Turkey & Egypt seek alliance amid upheaval of Arab Spring
ISTANBUL — With war on Turkey’s borders, and political and economic troubles in Egypt, the two countries have turned to each other for support, looking to build an alliance that could represent a significant geopolitical shift in the Middle East prompted by the Arab Spring, uniting two countries with regional ambitions each headed by parties with roots in political Islam.
Egypt and Turkey are considering plans to lift visa restrictions and recently completed joint naval exercises in the Mediterranean Sea. Turkey has offered a host of measures to bolster Egypt’s economy, including a $2 billion aid package. There is even talk of Turkey’s helping Egypt to restore its Ottoman-era buildings. A wider-ranging partnership is expected to be announced in the coming weeks when the Turkish prime minister, Recep Tayyip Erdogan, whose party shares an Islamist pedigree with Egypt’s leadership, goes to Cairo.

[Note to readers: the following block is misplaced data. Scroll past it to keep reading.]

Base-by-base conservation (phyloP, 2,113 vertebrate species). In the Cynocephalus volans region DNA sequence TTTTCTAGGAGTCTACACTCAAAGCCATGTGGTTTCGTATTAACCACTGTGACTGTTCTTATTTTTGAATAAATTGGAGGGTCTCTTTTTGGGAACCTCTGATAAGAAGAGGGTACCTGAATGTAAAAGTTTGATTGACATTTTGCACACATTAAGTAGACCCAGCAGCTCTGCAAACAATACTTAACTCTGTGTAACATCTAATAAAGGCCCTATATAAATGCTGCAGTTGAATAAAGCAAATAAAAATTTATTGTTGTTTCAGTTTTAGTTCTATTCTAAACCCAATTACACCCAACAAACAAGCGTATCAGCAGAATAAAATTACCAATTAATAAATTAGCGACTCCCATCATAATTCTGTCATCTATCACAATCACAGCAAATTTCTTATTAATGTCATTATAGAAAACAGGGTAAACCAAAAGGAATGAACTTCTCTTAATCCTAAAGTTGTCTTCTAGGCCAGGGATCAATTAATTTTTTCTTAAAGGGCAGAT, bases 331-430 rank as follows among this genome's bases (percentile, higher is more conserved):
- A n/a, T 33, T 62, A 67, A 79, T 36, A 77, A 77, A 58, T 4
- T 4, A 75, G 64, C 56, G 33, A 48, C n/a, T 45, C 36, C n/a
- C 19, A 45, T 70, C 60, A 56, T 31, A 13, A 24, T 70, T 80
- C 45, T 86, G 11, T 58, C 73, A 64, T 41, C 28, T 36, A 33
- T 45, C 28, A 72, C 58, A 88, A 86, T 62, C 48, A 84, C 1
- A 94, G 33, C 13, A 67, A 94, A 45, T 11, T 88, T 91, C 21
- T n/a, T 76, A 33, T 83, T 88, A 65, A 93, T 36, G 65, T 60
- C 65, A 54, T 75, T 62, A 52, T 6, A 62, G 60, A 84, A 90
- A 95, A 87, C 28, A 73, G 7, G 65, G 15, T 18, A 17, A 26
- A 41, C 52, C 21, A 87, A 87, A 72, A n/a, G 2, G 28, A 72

The emerging alliance springs from the earthquake that shook the regional order when Egypt’s president, Hosni Mubarak, was ousted and from the civil war in Syria.
Although Egypt’s position had long been compromised by its economic frailty and failing diplomatic might, it remained an anchor of the region in an alliance with Saudi Arabia and Jordan. Egypt often tangled with Turkey as both vied for the hearts and minds of the Arab street, with Turkey increasingly presenting itself as the champion of the Palestinians, often to Mubarak’s embarrassment.
And Turkey’s close ties with Syria have been severed, undermining its political and economic links to the Arab world.
As a result, each country seems to need the other in an alliance that could shape the region for decades to come and help it emerge from the tumult of Arab revolutions.
“Apparently now Egypt is Turkey’s closest partner in the Middle East,” said Gamal Soltan, a professor of political science at the American University in Cairo, who added that one impetus for the partnership that is taking shape between the two countries was Turkey’s loss of “a major partner in Syria.”
Turkey is trying to firm up its influence in the region at a time of war and revolution by taking with Egypt some of the same measures it used in its opening with Syria just a few years ago, which became the cornerstone of a foreign policy oriented toward the Middle East, rather than Europe.